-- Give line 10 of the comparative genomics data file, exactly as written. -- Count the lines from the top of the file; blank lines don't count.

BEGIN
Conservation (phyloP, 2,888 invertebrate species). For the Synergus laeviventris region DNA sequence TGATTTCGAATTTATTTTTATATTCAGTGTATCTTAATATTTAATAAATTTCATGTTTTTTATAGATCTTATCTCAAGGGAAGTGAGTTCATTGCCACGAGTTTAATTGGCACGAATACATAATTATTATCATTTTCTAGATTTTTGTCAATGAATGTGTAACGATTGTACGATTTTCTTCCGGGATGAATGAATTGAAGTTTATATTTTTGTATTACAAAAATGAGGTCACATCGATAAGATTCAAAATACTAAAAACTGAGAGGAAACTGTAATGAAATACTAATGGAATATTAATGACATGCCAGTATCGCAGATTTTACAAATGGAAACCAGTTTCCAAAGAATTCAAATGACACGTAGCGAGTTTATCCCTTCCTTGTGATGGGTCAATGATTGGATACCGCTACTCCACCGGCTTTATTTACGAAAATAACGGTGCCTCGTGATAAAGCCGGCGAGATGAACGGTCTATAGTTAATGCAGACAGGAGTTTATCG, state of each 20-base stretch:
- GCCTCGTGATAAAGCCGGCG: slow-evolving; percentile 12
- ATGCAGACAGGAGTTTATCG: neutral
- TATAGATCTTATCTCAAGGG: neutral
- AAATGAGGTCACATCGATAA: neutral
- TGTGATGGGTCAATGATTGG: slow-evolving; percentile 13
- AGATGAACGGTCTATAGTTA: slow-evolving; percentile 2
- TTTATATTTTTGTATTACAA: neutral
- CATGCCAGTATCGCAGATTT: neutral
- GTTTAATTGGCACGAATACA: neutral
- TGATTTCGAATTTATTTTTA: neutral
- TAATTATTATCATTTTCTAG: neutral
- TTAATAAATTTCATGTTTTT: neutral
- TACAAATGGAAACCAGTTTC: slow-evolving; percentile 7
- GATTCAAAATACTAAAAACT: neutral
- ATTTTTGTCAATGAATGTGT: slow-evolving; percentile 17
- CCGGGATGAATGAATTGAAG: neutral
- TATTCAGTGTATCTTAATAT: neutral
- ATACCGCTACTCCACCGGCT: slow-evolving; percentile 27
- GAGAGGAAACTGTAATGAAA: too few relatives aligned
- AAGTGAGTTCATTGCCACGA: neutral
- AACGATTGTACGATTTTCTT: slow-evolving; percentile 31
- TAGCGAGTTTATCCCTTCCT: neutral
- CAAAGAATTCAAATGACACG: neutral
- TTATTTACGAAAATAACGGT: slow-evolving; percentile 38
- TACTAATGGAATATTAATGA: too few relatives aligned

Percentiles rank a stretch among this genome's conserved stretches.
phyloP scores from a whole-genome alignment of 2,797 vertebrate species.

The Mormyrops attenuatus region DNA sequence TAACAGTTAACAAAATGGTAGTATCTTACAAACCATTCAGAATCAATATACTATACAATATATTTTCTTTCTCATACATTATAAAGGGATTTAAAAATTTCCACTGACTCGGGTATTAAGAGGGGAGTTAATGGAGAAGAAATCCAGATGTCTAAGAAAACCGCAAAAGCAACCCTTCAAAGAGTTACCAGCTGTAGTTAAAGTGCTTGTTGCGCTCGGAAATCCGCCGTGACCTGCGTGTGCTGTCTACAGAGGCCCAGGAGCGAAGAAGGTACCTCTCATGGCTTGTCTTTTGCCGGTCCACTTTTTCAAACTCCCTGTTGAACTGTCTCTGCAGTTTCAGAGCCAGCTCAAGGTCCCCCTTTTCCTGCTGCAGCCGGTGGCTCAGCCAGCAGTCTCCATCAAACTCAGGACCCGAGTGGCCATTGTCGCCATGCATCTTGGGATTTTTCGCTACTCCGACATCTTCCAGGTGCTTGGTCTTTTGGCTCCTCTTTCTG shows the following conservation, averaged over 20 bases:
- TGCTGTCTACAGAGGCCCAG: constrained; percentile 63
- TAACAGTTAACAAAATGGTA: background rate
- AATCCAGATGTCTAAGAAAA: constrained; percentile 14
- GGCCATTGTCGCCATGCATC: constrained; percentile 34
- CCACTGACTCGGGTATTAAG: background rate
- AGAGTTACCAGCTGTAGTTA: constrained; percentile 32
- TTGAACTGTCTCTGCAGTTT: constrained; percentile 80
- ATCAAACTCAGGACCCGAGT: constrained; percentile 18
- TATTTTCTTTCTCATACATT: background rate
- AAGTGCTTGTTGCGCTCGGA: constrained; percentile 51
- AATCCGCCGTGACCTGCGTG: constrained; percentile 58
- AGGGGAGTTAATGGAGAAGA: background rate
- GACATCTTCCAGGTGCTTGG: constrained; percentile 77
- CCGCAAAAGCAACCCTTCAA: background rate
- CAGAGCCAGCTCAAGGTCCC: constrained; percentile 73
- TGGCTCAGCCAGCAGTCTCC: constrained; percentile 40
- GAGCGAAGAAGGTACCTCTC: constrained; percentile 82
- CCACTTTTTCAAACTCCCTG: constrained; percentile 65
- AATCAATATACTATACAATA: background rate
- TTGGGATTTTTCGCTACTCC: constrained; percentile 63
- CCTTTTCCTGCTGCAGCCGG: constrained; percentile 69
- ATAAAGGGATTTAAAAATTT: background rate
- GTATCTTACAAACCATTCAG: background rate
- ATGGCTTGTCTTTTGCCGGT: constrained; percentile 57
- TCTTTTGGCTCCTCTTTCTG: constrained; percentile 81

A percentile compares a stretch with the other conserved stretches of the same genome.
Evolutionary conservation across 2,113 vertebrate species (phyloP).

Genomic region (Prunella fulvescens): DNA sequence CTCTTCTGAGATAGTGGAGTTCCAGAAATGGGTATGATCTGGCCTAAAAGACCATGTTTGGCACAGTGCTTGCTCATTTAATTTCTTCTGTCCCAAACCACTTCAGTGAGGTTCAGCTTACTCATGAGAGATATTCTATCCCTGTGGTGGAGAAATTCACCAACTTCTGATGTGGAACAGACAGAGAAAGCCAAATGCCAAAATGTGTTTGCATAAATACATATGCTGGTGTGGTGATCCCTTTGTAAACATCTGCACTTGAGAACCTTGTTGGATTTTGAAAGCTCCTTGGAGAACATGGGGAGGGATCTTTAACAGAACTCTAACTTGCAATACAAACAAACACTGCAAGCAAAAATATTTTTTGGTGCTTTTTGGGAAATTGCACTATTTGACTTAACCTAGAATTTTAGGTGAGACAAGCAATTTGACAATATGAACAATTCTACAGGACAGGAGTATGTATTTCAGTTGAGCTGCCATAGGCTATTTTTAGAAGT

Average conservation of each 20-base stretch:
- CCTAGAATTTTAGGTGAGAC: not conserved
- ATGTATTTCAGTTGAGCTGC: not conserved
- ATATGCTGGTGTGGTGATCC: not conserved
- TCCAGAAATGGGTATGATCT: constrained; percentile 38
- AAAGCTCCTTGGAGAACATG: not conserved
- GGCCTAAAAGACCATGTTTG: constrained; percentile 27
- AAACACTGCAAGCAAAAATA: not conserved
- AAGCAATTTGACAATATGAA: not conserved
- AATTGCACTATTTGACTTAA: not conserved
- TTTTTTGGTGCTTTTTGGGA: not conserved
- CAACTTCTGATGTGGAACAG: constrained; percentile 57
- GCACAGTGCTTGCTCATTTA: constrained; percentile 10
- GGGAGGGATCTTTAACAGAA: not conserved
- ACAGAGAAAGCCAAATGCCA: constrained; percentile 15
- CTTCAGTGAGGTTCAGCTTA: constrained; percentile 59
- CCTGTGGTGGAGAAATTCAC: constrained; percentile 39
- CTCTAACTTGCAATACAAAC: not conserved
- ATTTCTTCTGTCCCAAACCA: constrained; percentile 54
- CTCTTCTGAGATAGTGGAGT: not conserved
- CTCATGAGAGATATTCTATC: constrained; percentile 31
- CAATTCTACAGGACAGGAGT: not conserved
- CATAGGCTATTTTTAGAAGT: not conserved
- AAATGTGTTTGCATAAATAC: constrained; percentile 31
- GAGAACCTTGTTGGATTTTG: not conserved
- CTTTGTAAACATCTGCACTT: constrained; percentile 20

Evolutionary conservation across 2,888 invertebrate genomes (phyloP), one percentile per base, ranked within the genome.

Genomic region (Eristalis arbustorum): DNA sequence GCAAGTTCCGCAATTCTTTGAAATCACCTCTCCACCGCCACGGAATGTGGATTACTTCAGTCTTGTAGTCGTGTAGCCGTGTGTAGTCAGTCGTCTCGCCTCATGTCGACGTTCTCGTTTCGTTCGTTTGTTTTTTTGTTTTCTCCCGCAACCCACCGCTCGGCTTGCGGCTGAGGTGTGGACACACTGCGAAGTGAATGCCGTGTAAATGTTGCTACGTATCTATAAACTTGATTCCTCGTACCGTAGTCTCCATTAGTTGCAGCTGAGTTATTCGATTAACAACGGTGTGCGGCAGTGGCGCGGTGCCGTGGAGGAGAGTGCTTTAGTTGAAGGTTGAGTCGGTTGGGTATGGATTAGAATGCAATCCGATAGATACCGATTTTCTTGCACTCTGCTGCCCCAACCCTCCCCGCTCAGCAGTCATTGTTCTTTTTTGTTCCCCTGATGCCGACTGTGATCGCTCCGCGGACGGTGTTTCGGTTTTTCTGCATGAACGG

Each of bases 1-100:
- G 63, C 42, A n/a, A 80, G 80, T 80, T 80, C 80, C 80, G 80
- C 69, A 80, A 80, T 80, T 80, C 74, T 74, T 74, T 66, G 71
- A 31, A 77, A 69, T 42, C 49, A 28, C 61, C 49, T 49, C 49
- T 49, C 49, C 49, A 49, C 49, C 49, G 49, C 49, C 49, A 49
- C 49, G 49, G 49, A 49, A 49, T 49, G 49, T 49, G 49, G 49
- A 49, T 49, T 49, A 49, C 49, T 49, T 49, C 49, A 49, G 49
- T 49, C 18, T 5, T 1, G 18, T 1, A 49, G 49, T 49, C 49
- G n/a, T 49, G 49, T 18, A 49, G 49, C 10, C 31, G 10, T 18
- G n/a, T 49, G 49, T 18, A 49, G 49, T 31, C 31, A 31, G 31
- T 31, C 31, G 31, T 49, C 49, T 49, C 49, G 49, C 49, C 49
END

- GTTTAATTGGCACGAATACA: neutral